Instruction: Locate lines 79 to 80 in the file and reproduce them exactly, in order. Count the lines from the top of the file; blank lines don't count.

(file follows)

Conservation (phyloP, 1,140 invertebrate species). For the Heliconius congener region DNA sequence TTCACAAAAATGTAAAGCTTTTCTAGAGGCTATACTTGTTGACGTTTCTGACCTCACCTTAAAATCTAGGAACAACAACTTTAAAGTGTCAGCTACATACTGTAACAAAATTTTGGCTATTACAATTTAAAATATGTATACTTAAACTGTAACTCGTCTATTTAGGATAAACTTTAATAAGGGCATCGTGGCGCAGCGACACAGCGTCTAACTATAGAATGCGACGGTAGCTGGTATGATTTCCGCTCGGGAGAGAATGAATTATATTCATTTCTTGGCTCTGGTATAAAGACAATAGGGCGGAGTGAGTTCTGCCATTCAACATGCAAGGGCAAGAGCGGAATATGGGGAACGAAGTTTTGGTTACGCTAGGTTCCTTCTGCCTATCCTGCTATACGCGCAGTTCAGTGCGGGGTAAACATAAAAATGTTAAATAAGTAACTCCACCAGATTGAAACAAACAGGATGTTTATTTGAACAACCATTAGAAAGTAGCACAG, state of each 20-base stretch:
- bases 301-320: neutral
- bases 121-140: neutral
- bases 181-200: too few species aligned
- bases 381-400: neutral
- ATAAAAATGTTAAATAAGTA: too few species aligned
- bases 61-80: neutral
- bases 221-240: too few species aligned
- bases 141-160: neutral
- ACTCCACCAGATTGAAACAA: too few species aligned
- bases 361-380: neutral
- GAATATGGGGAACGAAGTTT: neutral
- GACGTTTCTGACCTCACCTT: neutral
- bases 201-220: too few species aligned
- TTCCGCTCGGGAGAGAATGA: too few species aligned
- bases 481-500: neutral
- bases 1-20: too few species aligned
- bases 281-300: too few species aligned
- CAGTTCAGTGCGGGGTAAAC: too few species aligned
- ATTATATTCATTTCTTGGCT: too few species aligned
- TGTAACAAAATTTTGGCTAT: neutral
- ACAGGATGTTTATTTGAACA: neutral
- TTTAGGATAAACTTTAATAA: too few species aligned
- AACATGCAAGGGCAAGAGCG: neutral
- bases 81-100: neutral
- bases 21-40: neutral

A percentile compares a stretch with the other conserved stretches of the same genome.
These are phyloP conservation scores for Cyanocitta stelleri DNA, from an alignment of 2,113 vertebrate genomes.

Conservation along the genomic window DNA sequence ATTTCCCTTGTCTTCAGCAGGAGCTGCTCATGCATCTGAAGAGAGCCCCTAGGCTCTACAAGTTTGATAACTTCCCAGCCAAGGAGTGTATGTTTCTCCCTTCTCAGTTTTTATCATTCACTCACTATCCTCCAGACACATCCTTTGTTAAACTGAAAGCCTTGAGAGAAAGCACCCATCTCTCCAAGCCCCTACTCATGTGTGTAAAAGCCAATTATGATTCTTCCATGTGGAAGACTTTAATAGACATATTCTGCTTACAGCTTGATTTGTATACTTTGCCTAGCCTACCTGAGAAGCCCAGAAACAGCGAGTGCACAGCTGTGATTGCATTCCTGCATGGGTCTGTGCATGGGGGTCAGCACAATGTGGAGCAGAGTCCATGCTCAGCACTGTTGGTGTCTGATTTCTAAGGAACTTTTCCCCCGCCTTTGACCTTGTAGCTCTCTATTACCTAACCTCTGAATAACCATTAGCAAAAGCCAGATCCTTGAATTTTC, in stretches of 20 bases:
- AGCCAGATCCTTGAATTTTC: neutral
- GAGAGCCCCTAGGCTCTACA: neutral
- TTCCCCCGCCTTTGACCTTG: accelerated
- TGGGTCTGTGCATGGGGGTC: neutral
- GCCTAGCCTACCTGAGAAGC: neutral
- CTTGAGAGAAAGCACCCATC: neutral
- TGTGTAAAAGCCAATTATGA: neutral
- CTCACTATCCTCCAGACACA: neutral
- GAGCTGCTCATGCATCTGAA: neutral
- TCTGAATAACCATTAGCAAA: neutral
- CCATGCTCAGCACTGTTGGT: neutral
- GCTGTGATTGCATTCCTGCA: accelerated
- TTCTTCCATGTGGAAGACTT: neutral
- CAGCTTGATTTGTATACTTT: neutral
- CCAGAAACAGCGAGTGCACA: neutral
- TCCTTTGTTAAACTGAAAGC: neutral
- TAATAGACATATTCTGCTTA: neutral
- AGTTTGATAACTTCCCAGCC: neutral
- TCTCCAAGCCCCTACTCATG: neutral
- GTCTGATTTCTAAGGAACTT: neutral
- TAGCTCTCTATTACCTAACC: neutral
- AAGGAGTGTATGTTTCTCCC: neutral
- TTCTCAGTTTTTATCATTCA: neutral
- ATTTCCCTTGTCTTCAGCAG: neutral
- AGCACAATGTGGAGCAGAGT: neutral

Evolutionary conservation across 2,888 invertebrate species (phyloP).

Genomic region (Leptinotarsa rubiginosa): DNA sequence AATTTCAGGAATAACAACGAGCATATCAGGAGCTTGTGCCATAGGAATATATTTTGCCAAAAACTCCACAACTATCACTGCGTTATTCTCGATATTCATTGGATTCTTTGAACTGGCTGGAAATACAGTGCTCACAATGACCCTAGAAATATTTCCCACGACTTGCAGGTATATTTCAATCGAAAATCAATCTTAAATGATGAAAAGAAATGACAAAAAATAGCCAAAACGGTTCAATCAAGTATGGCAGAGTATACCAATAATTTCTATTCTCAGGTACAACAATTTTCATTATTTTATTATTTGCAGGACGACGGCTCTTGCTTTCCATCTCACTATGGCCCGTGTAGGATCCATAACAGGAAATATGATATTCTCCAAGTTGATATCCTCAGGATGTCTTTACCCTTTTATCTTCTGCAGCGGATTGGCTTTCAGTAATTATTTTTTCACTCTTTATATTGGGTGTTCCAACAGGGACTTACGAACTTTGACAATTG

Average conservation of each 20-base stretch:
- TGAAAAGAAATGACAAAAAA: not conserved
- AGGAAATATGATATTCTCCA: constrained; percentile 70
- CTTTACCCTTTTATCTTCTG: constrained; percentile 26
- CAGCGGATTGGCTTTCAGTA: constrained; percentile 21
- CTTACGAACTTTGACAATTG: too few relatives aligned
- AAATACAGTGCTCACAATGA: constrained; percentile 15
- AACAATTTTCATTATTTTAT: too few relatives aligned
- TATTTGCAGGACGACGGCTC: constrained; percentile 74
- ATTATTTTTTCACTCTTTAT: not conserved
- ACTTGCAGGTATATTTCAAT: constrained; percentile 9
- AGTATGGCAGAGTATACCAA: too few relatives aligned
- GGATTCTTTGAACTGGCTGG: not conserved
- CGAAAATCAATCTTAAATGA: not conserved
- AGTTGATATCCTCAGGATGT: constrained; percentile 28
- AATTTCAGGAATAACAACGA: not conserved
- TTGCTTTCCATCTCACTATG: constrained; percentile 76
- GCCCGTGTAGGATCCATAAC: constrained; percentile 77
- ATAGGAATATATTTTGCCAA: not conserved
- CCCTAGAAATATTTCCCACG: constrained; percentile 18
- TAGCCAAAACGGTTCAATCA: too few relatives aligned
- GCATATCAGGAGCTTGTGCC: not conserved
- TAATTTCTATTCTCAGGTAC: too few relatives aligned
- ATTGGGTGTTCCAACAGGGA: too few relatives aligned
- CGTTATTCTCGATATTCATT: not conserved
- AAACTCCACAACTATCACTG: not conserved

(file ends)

- TAATTTCTATTCTCAGGTAC: too few relatives aligned
- ATTGGGTGTTCCAACAGGGA: too few relatives aligned